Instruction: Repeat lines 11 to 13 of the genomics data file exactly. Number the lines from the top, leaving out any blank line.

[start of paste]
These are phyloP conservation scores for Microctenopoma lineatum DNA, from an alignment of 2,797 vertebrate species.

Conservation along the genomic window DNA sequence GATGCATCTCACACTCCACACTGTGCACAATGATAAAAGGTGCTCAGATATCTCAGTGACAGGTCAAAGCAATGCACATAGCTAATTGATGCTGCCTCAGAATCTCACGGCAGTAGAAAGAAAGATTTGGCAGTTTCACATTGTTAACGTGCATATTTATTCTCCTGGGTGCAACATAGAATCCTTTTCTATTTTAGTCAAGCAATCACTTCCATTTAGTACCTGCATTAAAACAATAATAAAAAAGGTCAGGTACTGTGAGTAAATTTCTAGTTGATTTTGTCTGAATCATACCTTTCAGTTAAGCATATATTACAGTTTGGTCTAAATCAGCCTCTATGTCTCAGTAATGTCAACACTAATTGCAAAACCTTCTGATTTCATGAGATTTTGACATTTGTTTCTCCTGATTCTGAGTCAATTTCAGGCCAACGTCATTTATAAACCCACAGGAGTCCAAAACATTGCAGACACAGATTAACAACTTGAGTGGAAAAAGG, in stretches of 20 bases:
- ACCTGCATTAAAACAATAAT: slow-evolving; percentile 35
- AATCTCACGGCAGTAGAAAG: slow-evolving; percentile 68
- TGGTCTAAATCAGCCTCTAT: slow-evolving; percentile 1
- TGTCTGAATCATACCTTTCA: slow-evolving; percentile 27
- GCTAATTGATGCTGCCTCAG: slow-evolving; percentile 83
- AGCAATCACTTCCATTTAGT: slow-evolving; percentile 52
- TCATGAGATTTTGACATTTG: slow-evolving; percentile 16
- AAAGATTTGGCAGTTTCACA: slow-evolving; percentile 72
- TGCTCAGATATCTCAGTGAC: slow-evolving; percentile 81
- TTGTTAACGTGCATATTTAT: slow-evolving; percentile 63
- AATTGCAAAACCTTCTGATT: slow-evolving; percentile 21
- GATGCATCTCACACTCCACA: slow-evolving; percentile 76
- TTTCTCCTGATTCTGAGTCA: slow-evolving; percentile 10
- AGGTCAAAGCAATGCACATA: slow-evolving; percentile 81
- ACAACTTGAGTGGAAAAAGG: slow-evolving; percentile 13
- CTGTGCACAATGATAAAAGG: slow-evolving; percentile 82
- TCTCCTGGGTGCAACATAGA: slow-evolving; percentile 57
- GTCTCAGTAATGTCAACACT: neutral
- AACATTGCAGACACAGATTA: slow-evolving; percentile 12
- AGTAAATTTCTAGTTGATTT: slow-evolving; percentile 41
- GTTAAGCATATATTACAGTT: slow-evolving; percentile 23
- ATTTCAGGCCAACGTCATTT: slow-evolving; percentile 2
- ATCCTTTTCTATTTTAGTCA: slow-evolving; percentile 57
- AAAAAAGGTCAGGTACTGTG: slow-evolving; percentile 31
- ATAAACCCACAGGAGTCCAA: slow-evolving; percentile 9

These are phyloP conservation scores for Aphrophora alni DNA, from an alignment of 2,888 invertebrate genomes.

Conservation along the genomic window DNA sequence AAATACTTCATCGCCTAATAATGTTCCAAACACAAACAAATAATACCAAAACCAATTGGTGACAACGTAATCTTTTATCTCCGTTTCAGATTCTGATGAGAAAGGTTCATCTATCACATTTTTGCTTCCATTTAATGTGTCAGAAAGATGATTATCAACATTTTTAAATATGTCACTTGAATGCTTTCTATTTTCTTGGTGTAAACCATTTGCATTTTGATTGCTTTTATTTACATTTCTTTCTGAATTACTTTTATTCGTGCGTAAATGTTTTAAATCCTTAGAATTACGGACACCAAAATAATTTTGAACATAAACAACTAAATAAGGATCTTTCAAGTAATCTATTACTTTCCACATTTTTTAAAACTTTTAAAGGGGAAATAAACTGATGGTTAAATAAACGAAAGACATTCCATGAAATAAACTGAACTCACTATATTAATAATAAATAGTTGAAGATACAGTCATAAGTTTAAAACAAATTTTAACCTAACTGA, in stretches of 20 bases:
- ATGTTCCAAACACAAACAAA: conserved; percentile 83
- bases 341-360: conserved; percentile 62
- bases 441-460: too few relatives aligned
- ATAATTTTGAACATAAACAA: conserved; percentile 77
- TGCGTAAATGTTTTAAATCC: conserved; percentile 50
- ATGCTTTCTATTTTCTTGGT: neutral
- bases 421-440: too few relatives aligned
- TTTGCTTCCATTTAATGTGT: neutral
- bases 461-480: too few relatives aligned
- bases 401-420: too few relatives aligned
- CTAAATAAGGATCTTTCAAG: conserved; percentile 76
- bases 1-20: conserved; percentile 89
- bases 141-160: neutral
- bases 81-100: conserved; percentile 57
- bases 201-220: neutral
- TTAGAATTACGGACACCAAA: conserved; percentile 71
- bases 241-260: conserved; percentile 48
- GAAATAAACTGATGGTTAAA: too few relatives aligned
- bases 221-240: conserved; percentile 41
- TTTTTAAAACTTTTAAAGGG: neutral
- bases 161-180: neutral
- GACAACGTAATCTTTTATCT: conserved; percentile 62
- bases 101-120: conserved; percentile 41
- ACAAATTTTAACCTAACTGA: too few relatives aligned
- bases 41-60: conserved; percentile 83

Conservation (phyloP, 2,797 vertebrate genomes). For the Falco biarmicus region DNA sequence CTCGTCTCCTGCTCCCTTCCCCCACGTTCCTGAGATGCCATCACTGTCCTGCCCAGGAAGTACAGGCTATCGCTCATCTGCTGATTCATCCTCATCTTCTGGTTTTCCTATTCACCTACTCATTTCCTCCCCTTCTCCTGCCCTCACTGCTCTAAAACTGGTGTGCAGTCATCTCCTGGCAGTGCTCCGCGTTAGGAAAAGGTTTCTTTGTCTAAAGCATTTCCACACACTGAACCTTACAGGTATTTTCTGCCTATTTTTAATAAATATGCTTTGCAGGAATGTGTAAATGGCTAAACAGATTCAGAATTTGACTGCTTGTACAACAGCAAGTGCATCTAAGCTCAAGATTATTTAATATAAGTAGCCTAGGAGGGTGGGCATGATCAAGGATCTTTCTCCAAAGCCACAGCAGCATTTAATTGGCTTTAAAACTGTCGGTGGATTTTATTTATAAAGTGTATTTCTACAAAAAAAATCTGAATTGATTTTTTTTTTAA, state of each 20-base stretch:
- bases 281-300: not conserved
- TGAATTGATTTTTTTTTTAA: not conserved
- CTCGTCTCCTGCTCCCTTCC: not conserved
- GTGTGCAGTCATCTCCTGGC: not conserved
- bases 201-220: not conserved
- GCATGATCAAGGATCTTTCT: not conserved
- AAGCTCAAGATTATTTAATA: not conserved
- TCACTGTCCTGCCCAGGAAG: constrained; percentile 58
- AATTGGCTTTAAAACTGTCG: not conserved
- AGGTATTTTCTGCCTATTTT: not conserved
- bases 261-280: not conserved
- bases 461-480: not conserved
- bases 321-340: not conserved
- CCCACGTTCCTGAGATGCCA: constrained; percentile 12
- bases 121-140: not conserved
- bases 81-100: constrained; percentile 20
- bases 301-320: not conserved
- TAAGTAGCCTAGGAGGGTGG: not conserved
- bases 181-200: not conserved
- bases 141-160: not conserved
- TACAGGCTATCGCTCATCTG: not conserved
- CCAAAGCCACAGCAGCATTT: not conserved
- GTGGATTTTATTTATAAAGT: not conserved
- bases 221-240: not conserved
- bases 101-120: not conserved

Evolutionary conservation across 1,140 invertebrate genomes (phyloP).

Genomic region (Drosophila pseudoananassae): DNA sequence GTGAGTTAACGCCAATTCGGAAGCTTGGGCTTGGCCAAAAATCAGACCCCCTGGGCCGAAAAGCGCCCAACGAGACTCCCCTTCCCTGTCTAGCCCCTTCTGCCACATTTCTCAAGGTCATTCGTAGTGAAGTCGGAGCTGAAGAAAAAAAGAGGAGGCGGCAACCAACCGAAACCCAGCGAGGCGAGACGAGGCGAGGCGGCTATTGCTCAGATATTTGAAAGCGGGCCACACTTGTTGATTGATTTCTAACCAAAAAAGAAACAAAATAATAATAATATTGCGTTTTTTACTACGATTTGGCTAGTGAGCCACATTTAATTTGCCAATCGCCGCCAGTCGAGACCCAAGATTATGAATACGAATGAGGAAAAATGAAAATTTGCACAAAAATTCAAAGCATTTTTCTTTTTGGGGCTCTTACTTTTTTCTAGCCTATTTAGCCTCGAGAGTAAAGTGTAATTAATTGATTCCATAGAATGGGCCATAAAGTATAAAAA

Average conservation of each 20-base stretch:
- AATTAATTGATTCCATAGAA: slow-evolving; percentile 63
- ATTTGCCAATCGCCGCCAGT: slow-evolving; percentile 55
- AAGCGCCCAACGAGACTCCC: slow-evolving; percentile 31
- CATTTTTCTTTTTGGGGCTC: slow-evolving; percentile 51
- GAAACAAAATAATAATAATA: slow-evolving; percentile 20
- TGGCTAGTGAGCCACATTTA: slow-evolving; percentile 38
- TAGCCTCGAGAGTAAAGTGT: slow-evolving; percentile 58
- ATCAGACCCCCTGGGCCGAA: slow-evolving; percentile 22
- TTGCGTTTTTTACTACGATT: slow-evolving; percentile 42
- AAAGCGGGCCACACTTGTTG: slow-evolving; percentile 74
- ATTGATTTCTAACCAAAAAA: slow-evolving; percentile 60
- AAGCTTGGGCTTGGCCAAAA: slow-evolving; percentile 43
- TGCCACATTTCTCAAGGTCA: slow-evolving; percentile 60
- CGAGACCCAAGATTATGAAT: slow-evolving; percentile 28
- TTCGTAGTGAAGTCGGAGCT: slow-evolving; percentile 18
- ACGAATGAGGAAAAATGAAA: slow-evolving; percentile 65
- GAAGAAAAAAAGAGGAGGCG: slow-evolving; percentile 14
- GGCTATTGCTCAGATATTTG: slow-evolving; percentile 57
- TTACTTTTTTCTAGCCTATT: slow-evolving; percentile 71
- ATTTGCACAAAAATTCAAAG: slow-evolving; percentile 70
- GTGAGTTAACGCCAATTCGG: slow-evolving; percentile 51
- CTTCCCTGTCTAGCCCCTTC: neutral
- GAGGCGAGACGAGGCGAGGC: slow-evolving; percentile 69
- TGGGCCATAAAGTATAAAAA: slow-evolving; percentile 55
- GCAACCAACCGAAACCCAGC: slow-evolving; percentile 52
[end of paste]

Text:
- TGCTCAGATATCTCAGTGAC: slow-evolving; percentile 81
- TTGTTAACGTGCATATTTAT: slow-evolving; percentile 63
- AATTGCAAAACCTTCTGATT: slow-evolving; percentile 21